We love a good wall treatment and this DIY shiplap around my fireplace is no exception!

Shiplap Around My Fireplace

This project is quick, easy and inexpensive! I love how much light it adds to my room and gives it dimension and character! This is a beginner project that requires very few tools so, let’s get to building!

Shiplap Around My Fireplace

I built the entire wall with scrap 1/4″ plywood that I ripped to 5.5″ wide. So technically this is a faux shiplap wall, which we typically call plank walls! If you don’t have enough scrap plywood, you can buy a 4’x8′ sheets at the hardware store.

Shiplap Around My Fireplace

I used my table saw but if you don’t have a table saw you can check out our How to Rip Plywood video HERE! All you need is a circular saw!

Shiplap Around My Fireplace

If this space looks familiar, this is my living room. These floating shelves were one of the first projects I did when we moved into our home. I loved them for years but I got an itch to see this space lightened and brightened. I also wanted to make the shelves more shallow, as the original shelves were 12″ deep. You can find the free plans for my original floating shelves HERE!

Shiplap Around My Fireplace

I started by removing the old floating shelves from the wall. I was able to give them to a friend to use so it was totally a guilt-free project 😉

Shiplap Around My Fireplace

I started at the top of the wall because I wanted a full 5 1/2″ piece at the top. I knew if I got to the bottom of the wall and had to rip a more narrow piece that it wouldn’t be as noticeable. I used my 18-volt stapler to attach the planks. Because this is 1/4″ plywood, I chose to use staples because they grab the thin plywood. If you don’t have a stapler, you can use brad nails or a hammer and nails. This plywood is thin and light so the staples were plenty strong enough to hold the planks in place.

You can find the 18-volt stapler that we use HERE!

Shiplap Around My Fireplace

Here it is with one plank attached. Because I was fitting each plank between the stone fireplace and the wall, I had to measure and cut each piece to size.

Shiplap Around My Fireplace

To give the “shiplap” appearance, I used pennies as spacers between each plank.

Shiplap Around My Fireplace

Most walls will have a few outlets that you will need to trim around. The great news is that your cuts don’t have to be perfect because they will be hidden behind the outlet covers. I used a jigsaw to cut for the outlet covers. You can see how we do this in THIS VIDEO and THIS VIDEO.

Shiplap Around My Fireplace

I finished one side of the fireplace and moved on to the other side.

Shiplap Around My Fireplace

Once the planks were attached, I filled my staple holes with wood filler.

Shiplap Around My Fireplace

You can find our favorite wood filler HERE on Amazon!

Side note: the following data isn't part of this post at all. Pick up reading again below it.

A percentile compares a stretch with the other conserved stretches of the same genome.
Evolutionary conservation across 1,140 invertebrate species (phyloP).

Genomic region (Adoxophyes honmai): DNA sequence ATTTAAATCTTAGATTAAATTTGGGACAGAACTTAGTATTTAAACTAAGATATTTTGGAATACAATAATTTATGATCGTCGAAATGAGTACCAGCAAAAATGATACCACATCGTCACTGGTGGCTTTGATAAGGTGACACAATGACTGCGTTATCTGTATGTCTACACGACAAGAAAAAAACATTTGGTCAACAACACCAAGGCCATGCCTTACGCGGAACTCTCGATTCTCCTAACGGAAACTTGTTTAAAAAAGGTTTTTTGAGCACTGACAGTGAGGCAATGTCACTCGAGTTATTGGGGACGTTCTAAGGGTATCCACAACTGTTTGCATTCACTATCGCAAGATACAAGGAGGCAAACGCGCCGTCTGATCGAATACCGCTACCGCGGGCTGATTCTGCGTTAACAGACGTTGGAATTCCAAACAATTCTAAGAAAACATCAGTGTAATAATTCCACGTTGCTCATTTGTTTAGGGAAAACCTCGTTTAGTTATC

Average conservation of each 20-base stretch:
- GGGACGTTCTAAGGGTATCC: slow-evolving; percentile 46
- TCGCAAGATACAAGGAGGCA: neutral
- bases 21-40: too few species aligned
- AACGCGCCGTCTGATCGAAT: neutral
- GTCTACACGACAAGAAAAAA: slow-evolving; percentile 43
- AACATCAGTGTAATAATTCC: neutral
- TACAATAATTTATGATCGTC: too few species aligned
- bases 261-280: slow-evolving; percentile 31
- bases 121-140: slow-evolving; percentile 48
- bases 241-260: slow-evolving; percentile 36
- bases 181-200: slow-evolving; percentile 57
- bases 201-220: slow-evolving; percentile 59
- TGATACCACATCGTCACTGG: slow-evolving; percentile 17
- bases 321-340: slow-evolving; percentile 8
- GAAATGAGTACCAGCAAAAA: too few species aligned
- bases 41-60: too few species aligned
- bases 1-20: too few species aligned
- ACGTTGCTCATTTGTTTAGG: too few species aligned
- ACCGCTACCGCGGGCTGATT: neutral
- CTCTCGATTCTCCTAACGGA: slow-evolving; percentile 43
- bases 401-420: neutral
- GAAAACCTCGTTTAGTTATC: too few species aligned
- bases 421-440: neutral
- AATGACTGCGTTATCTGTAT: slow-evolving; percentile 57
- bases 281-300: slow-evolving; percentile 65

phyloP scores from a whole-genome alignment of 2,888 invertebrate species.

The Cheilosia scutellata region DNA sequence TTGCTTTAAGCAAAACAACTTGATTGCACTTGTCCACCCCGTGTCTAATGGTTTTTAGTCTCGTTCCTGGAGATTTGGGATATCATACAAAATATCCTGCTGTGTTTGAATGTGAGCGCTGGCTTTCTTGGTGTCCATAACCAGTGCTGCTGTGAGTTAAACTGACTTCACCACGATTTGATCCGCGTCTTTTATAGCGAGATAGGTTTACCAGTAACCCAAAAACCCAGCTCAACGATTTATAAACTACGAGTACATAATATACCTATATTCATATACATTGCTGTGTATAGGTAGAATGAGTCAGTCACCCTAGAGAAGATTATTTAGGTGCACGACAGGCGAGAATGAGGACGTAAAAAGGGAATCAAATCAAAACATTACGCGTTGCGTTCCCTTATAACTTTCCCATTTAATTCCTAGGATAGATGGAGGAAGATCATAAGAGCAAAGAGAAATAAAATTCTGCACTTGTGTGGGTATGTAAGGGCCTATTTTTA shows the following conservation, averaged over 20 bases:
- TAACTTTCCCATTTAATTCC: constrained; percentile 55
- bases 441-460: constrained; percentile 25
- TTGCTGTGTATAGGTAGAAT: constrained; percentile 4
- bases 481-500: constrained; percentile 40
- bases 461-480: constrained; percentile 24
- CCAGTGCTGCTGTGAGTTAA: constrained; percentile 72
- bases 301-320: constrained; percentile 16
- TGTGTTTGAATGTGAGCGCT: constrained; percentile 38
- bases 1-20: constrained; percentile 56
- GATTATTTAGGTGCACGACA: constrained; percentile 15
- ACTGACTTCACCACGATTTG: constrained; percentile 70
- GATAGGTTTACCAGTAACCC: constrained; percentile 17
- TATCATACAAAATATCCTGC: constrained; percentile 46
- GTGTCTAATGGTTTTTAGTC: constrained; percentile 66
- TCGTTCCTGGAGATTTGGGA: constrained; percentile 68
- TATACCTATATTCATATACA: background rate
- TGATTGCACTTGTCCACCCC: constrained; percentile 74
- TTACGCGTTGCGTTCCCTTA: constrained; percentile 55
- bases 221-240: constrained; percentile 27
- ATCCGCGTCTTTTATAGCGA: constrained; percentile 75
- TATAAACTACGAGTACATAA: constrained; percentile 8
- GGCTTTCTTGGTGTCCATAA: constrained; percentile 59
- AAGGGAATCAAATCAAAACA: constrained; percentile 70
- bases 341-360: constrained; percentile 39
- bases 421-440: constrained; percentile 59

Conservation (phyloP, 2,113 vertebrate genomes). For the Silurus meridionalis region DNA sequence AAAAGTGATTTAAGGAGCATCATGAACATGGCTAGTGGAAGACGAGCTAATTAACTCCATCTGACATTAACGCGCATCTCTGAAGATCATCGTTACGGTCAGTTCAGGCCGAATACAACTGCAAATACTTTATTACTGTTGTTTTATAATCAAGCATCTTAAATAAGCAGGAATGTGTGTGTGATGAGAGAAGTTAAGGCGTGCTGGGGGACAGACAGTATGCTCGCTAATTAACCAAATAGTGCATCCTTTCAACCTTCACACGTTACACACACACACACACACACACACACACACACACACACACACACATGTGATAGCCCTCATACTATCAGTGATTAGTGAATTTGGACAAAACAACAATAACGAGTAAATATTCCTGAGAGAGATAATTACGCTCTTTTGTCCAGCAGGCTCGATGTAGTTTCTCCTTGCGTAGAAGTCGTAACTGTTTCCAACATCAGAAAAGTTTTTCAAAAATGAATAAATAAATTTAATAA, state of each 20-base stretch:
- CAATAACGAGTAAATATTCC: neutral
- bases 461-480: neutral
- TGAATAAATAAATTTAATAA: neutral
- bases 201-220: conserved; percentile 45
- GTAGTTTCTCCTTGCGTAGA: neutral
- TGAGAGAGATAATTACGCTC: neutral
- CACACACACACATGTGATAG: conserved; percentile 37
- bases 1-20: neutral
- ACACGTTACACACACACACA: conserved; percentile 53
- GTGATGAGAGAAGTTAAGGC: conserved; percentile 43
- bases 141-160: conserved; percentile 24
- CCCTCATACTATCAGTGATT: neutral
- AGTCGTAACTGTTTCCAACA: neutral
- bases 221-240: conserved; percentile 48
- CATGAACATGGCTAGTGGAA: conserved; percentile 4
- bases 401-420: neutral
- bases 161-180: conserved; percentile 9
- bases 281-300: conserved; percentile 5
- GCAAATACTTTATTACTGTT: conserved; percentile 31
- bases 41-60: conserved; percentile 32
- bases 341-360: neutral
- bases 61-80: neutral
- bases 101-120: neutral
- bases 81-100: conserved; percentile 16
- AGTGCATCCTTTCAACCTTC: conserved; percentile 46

Shiplap Around My Fireplace

Once the wood filler dried, I gave the planks two coats of Ivory Lace paint by Valspar.

Shiplap Around My Fireplace

I used a toothpick to clean the paint out of the cracks. If you want to avoid this step, you can paint the planks before installing them. I was challenged with work space to paint them so this was a faster option for me.

Shiplap Around My Fireplace

That was it! I build those cute floating shelves to go over the planks and I LOVE the whole look! You can find the free plans for the shelves HERE!

Shiplap Around My Fireplace Shiplap Around My Fireplace Shiplap Around My Fireplace Shiplap Around My Fireplace

I love my new shiplap around my fireplace and my new shelves! The planks made my living room so much brighter and they added character and dimension! Now I want to plank my entire house 😉

I’m linking to everything in this room below! Thanks so much for stopping by! Happy Building!

Coffee Table





Always Something to be Thankful for Sign


Hanging Shelves

Storage Trunk

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  1. I’m looking for a tutorial on how you did the updated mantel. When I click on the mantel link it takes me to your original mantel tutorial.

  2. Where we are Home Depot charges 1$ per cut after the first four cuts. It ends up being incredibly expensive. Make sure, if you’re doing this at Home Depot, that they have the machine that holds the plywood as it holds the measure for the full 8’-9’. The stores that measure and cut by hand there is always too much being wasted. Since it’s Home Depot, not RONA, they won’t correct their error and you’ll either have to pay for it or walk away.

  3. I just did a faux shiplap project on three walls in my living and kitchen area. After reading many tutoriasl and reading that Home Depot rips your plywood at no charge, BE WARNED!!!! They DO CHARGE! 75cents for every single rip!! They didn’t tell me this till they were about 6 plywood sheets in!!!!! I was stunned! But apparently it depends on their mood because I know of others where they didn’t charge, but they have every right to! I was furious that we were not warned, then they pointed out a tiny little sign that was actually hidden behind the large plywood. It was a fiasco with about 5 employees ganging up on us! Ultimately one guy literally shut down the machine as the nice guy was cutting and said its a policy that “we don’t cut anything less than 12″ wide!!!” They refused to cut anymore! Just my HUMILIATING experience and wanted anyone doing it to be warned! This is a great tutorial by the way!

    1. Not all Home Depot’s charge. We paid $0.75/rip in San Diego, but now that we are in Gig Harbor it is complimentary.

  4. Love Shiplap!!! This is my new favorite go to for a project.. I did my fireplace wall and also make a shiplap wall for my dart board!